MUSIC IN VENICE – A PRIVATE TOUR
Venice, St Mark
MUSIC IN VENICE
Highlights of this tour:
St. Mark’s Basilica
Church of La Pietà
Gran Teatro La Fenice
“When I seek another word for music, I always find only the word Venice.”
(Friedrich Nietzsche, Ecce Homo)
Our tour begins in St. Mark’s Basilica, once the private chapel of the Doges’ Palace. Aware of the sound delay caused by the distance between opposing choir lofts, 16th century composers (like the Flemish Adrian Willaert) started to write antiphonal music, where opposing choirs would sing contrasting phrases of music, united by the sound of organs.
Artists like Cipriano de Rore, Gioseffo Zarlino, and Andrea and Giovanni Gabrieli created great works suited to Venice’s unique cultural and religious traditions, and received international acclaim.
Our second stop will be the Ospedale della Pieta’, the most famous institution for abandoned and unwanted children in Venice. It was for this orphanage that Antonio Vivaldi, employed for many years as the violin teacher for the ‘figlie del coro’ wrote a good deal of his music while also writing music for the many opera theaters in town. Here we will see original instruments played by members of the coro, and handwritten musical scores by Vivaldi. We’ll also visit the Church of La Pieta’, where the girls (hidden behind tall metal screens) performed their celebrated concerts.
We’ll complete our tour with a visit to the great opera house, Gran Teatro La Fenice. From the beginning of the 19th century, with composers like Rossini, Bellini and Donizetti, La Fenice acquired a European reputation. The premieres of Attila, Rigoletto, La Traviata, and Simon Boccanegra by Guiseppe Verdi all took place here. Maria Callas made her debut here in 1949, and Igor Stravinsky’s The Rake’s Progress was first performed in 1951.
On January 29th, 1996, for the second time in its history, La Fenice was completely destroyed by arson. La Fenice was rebuilt in the 19th century style on a design by architect Aldo Rossi, and using still images from the opening scenes of Luchino Visconti’s 1954 film Senso. It reopened on December 14th, 2003 with an inaugural concert. The first opera performance was La Traviata in November 2004.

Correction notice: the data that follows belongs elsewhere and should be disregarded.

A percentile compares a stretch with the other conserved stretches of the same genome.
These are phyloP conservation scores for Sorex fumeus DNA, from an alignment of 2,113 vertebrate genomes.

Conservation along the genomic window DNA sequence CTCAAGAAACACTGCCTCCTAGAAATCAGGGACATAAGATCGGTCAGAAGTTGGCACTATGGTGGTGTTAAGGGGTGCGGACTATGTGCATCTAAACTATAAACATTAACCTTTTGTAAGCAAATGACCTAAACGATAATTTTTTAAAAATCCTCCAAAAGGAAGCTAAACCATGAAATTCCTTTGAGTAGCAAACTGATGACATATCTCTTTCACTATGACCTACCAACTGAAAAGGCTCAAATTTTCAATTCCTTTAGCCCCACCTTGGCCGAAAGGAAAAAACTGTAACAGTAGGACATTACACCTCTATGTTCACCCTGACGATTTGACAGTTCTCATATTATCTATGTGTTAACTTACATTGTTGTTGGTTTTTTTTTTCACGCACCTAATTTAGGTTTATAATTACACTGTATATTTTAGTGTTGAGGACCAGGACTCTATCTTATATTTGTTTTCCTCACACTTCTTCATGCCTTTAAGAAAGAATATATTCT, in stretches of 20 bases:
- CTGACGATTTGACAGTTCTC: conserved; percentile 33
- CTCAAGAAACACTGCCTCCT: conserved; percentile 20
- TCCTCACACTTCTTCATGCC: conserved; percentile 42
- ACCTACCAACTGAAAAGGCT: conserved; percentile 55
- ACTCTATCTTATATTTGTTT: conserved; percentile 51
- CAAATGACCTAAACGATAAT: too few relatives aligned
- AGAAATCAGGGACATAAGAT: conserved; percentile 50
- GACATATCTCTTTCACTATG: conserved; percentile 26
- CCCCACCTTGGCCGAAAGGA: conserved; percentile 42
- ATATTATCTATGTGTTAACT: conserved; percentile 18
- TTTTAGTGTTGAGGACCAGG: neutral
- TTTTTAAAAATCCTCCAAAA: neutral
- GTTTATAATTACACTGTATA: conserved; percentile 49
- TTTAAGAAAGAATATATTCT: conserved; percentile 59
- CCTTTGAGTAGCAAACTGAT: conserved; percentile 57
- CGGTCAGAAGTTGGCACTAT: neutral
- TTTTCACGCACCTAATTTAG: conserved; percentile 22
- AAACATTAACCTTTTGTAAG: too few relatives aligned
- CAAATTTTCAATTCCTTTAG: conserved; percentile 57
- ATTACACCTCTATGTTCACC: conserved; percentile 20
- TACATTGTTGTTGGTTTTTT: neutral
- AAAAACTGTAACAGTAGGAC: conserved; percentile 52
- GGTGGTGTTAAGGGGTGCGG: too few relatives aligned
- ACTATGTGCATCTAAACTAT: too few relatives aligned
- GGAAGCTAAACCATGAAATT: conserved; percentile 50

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Music in Venice was everywhere, and is demonstrated by hundreds of paintings that depict men, women, and angels holding musical instruments, regardless of their social class.
The ducal orchestra played every day for an hour in St. Mark’s Square, and all public festivities were accompanied by music. Virtuosos frequently played in private homes and gambling houses. Church masses, accompanied by music and choir, lasted a few hours. The orphan girls in the public “Ospedali” were given an excellent musical education, and performed in the churches.
Due to its importance in international trade, by the 16th century Venice had become the capital of music publishing and instrument making. The first opera house ever opened to the public, Teatro Tron in the parish of San Cassiano, dates back to 1637. The long-lasting presence of Claudio Monteverdi, the first great opera composer, was crucial, and the success of this new form of entertainment in Venice spread to other Italian cities, becoming a global phenomenon.
By the 18th century Venice had lost most of its political and economical power, but had acquired international fame as one of the top destinations in the Grand Tour. People came, attracted by the long Carnivals, boosting the occasions for music and the number of virtuosos: Vivaldi, Albinoni, Galuppi, and Marcello, to mention a few composers whose music is still successfully performed today. Music, both sacred and profane, permeates the soul of Venice like the water in its canals.
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